Better buildings
July 12, 2023

Third round of mass timber demo projects advance BC’s design and construction capabilities, supporting healthy, high-performance buildings

The Mass Timber Demonstration Program (MTDP) is tackling climate change and contributing to a lower impact-built environment in its latest round of funding for projects across the province. This includes three civic buildings pursuing zero carbon design standards, an affordable housing project set to achieve Passive House Certification, and a four-storey mass timber addition to an existing concrete structure to enable densification and reuse. Considering this most recent funding cycle, the program is now supporting a total of 19 innovative mass timber, mass timber-concrete, and mass timber-steel hybrid projects throughout the province.

vienna house rendering - exterior stainsbury blvd

Vienna House | A seven-storey hybrid residential demo project that will showcase sustainable and cost-effective multi-family housing solutions built to Passive House standards. | Rendering courtesy of PUBLIC: Architecture + Communications


365 Railway showcases the benefits of lighter-weight mass timber and concrete construction

This four-storey commercial and industrial space built on top of an existing two-storey historic structure shows how lightweight prefabricated mass timber systems can cut carbon, speed up construction, boost density and give new life to heritage buildings.

365 Railway’s newly built structure will feature mass timber columns and beams, cross-laminated timber (CLT) panels with concrete topping, and steel for seismic bracing.

Given mass timber’s lighter weight, the project accommodates an addition of four storeys on top of the existing two-storey structure, rather than only three floors if built using concrete. The extra floor is made possible due to the mass timber structure’s reduced weight.

Rendering courtesy of Perkins&Will

Rendering of the exterior of a building from a streetview.

River District Parcel 19.1 to be a model for high-density mixed-use tall wood developments

This 18-storey residential mixed-use mass timber tower and seven-storey mid-rise building will provide over 240 units of combined rental and strata housing to Vancouver’s Killarney neighbourhood.

The project serves as a prototype for future tall-wood residential mixed-use developments—and how tall-wood projects of this kind can realize the full potential of technologies for mass timber high-rise construction. Its hybrid mass timber and steel structure will consist of CLT floor panels and steel-stud framing for the infill, shear, and exterior walls.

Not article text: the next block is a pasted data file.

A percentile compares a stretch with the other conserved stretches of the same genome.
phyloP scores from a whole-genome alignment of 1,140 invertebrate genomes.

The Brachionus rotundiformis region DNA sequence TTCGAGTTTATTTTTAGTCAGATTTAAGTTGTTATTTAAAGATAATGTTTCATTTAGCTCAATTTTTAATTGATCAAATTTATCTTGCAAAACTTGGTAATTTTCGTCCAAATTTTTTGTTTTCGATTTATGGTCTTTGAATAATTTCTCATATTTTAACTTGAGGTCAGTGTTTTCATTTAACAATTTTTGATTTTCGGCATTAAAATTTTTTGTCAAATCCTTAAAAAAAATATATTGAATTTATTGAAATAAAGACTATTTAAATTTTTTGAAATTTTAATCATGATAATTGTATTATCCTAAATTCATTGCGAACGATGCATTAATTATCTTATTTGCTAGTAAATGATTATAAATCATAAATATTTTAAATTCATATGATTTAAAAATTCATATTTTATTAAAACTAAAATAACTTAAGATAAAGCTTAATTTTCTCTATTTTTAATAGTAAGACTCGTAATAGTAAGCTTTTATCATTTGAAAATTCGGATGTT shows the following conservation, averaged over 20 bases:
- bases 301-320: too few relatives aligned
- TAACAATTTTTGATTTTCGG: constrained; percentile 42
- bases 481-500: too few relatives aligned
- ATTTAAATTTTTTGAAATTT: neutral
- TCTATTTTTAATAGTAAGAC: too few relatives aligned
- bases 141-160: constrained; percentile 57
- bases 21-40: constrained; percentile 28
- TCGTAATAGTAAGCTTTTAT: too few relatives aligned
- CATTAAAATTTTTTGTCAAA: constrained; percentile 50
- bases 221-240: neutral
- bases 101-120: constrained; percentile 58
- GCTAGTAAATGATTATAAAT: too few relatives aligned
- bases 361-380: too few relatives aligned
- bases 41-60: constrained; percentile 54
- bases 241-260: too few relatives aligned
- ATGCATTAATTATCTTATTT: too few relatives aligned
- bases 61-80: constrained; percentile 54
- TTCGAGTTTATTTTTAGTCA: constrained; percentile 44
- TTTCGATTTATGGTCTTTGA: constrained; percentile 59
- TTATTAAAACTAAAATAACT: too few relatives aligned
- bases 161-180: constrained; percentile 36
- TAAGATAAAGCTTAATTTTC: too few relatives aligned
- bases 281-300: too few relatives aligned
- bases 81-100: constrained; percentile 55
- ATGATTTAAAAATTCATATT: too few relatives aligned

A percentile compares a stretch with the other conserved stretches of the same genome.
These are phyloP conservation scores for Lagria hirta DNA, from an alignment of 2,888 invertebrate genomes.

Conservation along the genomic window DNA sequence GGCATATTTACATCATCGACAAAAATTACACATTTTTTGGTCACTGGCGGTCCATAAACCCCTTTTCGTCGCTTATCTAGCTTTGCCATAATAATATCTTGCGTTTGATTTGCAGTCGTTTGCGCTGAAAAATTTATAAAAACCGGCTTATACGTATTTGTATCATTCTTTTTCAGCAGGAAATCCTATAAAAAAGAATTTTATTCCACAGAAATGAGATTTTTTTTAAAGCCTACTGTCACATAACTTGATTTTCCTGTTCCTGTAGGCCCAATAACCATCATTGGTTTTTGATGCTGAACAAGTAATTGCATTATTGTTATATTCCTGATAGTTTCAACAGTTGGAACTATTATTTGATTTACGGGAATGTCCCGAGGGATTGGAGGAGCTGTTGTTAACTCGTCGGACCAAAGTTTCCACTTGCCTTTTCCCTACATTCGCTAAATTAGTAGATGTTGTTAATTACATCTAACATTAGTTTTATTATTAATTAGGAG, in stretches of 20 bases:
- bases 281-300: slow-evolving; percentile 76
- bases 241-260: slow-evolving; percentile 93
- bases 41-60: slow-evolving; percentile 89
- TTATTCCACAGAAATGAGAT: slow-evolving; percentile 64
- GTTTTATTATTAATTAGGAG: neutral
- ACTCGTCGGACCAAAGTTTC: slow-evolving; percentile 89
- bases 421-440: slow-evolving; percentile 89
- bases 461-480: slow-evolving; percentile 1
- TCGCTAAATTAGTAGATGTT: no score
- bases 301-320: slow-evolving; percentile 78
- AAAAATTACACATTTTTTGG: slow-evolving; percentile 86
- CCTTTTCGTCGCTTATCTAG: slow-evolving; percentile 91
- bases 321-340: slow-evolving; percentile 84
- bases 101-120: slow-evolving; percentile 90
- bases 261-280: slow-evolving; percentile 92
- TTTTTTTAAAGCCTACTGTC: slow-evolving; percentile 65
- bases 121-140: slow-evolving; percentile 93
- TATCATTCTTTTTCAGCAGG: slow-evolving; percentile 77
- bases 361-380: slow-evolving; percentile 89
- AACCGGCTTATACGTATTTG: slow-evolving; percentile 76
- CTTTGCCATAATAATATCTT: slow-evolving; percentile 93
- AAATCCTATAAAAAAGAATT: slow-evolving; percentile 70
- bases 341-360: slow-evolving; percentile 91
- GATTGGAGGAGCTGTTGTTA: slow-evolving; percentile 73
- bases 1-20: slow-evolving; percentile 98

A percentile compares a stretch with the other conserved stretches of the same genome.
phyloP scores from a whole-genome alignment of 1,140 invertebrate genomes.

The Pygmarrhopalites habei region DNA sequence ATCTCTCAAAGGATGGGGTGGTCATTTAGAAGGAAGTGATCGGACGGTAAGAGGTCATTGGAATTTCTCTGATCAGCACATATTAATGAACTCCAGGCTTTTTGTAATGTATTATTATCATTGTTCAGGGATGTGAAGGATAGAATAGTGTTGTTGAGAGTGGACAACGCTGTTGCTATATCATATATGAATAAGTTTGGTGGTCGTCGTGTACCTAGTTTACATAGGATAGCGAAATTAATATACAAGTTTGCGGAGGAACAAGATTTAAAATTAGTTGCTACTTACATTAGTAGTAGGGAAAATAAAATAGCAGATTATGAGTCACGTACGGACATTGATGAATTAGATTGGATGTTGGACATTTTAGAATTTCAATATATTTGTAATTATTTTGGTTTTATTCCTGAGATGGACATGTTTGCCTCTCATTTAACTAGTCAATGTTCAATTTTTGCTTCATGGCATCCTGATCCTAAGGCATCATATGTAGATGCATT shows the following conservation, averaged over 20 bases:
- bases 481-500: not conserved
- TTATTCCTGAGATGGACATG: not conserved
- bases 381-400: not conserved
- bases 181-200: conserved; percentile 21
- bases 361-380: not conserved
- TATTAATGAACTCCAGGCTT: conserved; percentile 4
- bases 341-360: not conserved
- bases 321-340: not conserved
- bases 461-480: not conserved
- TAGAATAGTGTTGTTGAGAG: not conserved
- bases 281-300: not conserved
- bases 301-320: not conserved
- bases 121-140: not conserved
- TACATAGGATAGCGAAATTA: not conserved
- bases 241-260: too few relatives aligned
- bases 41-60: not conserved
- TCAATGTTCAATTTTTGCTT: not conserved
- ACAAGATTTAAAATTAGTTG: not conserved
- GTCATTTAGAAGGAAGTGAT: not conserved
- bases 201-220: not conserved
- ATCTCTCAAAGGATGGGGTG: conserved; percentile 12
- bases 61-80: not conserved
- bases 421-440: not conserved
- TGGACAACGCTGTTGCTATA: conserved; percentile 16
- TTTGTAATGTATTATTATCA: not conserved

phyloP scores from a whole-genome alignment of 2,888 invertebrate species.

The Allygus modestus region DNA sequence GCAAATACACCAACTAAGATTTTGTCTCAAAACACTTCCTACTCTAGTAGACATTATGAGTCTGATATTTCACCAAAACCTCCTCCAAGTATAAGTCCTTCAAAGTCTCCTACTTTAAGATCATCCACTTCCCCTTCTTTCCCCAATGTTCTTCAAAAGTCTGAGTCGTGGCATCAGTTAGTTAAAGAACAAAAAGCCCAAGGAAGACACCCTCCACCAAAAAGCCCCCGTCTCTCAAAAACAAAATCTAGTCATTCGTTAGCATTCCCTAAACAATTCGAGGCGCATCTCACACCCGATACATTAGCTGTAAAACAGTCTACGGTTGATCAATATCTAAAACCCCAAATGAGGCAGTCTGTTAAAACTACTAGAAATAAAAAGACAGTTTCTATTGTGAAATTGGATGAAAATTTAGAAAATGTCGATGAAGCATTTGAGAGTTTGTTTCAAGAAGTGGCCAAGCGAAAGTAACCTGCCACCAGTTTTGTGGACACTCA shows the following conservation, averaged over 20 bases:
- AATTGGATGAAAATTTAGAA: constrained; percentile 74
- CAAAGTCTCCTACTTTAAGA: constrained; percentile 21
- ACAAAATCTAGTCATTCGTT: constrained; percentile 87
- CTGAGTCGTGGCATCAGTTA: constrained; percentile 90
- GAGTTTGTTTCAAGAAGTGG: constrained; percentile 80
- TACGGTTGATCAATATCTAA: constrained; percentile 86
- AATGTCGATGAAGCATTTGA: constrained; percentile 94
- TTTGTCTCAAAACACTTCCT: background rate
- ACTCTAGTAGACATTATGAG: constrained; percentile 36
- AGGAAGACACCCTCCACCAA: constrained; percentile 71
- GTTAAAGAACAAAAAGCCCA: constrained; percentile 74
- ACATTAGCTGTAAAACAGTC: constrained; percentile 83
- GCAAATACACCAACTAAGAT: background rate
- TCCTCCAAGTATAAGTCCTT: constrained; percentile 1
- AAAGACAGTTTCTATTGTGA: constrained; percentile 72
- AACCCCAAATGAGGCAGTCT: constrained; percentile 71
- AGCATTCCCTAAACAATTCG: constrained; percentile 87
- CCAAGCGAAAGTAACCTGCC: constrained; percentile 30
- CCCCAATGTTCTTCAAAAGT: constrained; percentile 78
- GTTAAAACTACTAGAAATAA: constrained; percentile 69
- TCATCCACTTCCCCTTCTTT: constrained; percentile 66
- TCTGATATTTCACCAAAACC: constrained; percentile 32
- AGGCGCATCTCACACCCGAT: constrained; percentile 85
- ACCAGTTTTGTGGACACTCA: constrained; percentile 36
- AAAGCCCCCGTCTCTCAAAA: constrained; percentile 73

Rendering courtesy of Wesgroup Properties

Rendering of a building from an aerial view.

Vienna House to be a replicable mass timber model for future affordable housing solutions

This seven-storey, hybrid-residential demo project in the heart of East Vancouver will have 123 units ranging from studios to four bedrooms, accommodating a demographically diverse range of residents. It will showcase resilient, sustainable, cost-effective multi-family housing solutions built to Passive House standards.

It is designed as a mass timber and light-frame wood hybrid structure, making it an efficient and replicable typology. With the speed of construction being a key driver of affordability, the project will use prefabricated panels to achieve a 12-week timeline instead of the typical 20-week for an on-site build.

Vienna House is also one of ten projects supported by the Canadian Mortgage and Housing Corporation (CMHC) National Housing Strategy (NHS) Demonstration Initiative.

Rendering courtesy of PUBLIC: Architecture + Communications


Exterior entrance of a building labeled "Vienna House"

Cameron Community Centre and Library is set to cut carbon by more than a third through mass timber

The Cameron Community Centre and Library is a large-scale, multi-purpose recreational hub designed to provide aquatics and expanded fitness, community programming, and library space to the fast-growing City of Burnaby.

This massive community project will serve as a civic anchor to the Lougheed Town Centre neighbourhoods, anticipating rapid growth in the coming years.

From the onset, the City of Burnaby made energy-efficient construction a top priority—selecting a hybrid mass timber solution to reduce the project’s overall use of energy-intensive materials. This will cut the project’s overall carbon emissions by more than a third.

Rendering courtesy of Diamond Schmitt Architects